Juniper Flowers robbed over the weekend
Mike Allen at Juniper Flowers, located at 308 W. Republican St., just wrote in informing us that their shop was broken into over the weekend (sometime between the evening of March 26 and the morning of March 27). He wrote,
We were vandalized on Friday night/Saturday morning. Our business is in lower Queen Anne on Republican St. Someone attempted to break the glass on our door. When they were unsuccessful, they broke a much larger window with a rock to gain access. They made off with our cash register. Just thought residents of Queen Anne should know.
If anyone has any information about this break-in, please comment below.
Community members packed Fun Forest replacement meeting at Seattle Center last night
Around 400 people attended the public meeting at Seattle Center last night to discuss what will become of the 5 acres of open space that used to be home to the Fun Forest, according to our news partners the Seattle Times.
(Image by Studio 216 for Owen Richards Architects, courtesy of both).
One proposal outlines plans for a 44,000-square-foot “glass house” that would include an outdoor public garden, plaza, bookstore with cafe and retail space, and a 3,800-square-foot space for permanent a Dale Chihuly exhibit. The project, expected to cost an estimated $15 million, would be financed by the Wright family, the original builders and owners of the Space Needle. Many estimate the paid-admission venue would bring in hefty revenue for the Center, which funds 67 percent of its budget on its own.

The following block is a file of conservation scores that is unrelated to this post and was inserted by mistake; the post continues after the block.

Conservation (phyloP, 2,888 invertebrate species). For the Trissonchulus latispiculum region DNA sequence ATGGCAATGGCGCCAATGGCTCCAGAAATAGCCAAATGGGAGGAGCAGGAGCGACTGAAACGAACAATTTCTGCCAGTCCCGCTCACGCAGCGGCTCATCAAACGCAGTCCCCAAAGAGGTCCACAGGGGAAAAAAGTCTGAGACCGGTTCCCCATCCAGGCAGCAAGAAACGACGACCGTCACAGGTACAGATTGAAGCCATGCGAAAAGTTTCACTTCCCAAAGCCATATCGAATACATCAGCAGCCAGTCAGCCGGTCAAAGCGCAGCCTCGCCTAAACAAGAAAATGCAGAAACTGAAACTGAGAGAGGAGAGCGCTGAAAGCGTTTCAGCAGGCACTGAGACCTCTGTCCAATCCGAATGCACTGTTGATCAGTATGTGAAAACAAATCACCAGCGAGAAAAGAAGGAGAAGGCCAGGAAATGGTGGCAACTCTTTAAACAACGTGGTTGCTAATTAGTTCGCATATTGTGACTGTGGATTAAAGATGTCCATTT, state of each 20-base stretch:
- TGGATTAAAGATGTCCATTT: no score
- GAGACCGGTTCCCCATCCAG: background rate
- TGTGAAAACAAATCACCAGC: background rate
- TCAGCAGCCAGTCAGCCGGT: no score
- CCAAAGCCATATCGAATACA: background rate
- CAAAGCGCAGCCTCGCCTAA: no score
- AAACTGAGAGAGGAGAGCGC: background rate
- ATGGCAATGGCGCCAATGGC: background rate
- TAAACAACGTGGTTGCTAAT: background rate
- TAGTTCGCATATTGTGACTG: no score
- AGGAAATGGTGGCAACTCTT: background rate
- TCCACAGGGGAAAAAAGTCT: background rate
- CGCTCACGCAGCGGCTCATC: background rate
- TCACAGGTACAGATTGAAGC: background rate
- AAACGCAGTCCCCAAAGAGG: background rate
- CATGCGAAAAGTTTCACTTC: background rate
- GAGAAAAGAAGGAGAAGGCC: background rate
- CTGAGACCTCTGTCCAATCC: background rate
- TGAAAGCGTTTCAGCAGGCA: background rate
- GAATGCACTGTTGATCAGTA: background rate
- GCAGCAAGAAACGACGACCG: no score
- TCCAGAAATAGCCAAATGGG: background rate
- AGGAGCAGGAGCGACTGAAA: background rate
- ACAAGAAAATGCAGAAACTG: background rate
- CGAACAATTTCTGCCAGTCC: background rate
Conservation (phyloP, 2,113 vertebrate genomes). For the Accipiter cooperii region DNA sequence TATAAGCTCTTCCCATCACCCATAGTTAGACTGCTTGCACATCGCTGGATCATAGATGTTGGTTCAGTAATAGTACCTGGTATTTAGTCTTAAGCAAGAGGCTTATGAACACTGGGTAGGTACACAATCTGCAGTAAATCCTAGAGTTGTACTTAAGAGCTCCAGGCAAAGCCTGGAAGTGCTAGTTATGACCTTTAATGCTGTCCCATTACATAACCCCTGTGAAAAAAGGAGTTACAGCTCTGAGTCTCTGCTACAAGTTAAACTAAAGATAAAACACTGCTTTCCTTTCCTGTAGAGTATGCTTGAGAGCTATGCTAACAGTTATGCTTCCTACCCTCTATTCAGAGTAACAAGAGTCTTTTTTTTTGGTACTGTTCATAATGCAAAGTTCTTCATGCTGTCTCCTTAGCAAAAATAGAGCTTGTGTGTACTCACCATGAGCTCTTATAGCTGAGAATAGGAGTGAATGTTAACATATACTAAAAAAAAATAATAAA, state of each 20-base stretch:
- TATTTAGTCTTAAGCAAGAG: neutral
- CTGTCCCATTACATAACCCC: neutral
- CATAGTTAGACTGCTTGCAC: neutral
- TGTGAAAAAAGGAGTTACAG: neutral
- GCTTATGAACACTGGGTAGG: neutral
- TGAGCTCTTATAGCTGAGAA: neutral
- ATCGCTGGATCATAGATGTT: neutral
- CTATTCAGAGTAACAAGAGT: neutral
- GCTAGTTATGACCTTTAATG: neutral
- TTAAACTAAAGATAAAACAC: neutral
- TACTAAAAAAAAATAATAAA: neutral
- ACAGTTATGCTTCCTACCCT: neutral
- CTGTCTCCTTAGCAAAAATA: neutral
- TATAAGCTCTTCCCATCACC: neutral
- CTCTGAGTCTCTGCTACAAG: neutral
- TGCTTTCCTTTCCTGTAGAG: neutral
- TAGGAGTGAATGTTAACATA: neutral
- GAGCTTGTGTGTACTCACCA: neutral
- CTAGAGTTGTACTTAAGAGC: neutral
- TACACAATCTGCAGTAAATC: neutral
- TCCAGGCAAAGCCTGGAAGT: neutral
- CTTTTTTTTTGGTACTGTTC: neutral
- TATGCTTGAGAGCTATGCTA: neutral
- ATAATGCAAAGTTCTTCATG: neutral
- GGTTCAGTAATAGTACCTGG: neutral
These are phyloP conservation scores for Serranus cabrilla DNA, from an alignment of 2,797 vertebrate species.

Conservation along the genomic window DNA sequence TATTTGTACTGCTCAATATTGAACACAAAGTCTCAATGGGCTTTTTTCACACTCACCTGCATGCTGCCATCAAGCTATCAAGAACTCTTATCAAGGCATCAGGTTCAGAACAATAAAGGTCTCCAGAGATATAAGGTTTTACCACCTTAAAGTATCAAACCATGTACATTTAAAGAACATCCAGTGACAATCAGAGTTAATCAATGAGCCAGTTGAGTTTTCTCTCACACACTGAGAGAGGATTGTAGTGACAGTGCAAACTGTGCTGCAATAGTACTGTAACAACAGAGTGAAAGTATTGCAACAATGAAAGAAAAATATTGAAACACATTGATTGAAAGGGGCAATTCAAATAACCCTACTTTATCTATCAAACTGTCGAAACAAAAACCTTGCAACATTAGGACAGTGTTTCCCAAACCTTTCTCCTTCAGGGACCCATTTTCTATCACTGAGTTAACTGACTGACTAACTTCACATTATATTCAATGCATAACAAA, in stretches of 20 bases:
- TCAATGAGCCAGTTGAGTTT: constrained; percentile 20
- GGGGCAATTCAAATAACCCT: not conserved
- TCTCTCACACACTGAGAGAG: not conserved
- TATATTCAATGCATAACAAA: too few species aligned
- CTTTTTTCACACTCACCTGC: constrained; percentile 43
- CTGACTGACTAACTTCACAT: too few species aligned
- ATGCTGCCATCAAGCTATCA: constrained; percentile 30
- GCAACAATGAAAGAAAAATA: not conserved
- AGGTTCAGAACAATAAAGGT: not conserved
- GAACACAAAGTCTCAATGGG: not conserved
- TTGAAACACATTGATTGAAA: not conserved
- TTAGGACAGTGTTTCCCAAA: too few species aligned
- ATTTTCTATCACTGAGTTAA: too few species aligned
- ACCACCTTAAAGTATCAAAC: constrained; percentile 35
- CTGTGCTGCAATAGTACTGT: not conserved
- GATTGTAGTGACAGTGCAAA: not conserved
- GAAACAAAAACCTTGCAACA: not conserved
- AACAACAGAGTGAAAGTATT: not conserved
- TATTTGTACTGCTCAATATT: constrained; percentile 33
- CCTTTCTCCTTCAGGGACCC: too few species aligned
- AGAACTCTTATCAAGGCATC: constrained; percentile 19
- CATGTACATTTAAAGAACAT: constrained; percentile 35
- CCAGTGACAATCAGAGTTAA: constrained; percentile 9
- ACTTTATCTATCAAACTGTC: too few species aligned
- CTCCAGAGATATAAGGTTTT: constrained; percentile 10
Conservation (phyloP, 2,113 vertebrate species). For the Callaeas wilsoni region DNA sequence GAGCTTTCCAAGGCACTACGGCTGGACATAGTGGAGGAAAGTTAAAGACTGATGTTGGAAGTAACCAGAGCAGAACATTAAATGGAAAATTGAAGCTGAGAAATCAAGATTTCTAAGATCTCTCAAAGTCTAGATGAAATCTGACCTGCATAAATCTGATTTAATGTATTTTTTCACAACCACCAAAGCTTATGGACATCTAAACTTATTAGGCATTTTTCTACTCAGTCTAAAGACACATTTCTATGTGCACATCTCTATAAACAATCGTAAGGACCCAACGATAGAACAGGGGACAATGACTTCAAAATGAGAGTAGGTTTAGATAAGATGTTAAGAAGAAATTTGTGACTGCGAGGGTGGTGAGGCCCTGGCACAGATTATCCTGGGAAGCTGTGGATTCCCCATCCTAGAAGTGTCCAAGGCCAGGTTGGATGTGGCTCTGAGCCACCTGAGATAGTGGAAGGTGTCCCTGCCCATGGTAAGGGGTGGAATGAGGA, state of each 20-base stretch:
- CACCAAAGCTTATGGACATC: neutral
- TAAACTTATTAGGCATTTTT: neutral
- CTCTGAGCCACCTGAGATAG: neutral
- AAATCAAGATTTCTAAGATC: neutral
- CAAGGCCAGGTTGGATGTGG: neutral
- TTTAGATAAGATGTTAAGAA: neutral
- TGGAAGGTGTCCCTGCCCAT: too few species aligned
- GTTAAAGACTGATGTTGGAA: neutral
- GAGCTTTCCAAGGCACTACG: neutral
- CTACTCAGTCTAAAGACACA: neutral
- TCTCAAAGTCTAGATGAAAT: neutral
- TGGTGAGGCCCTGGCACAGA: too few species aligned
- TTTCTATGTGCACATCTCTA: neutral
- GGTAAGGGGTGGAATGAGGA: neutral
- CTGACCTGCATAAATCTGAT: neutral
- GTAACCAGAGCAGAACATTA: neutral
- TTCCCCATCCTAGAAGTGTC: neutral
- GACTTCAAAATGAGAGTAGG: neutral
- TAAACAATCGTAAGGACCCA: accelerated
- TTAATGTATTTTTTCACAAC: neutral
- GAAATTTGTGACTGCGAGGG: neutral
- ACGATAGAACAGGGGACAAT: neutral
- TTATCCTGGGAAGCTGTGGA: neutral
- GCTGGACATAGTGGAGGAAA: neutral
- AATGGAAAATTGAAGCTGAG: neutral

The Times reported that there were voices of both support and opposition represented at the meeting last night. From the Times:
“It’s a smart addition to the Center and an amazing opportunity for Seattle,” said Deborah Person, managing director for the Seattle International Film Festival, which uses Seattle Center as a venue.
Ron Sevart, CEO of the Space Needle, talked about how the project would bring scores of family-wage construction jobs.
Many who oppose the project argue that the city should take advantage of 5 acres of open space in the middle of town, while others say alternative options should be considered before a decision is made. From the Times:
Iain Robertson, a landscape architect, called himself a “grass-roots supporter of grass.” He said Seattle Center is not the right location for a glass exhibit and that the city would be foolish to give up nearly 2 acres of open space.
“For us as a city to replace that [open space] in the future would cost an enormous amount of money,” he said. “You just don’t get a chance at this much open space in the center of the city.”
In response to the outcry of opinions around the proposal, the Seattle Center announced last week that it would be accepting public bids to compete with the “glass house” project. Read the Seattle Times’ coverage of last night’s meeting here.
PBS filming at Interbay P-Patch today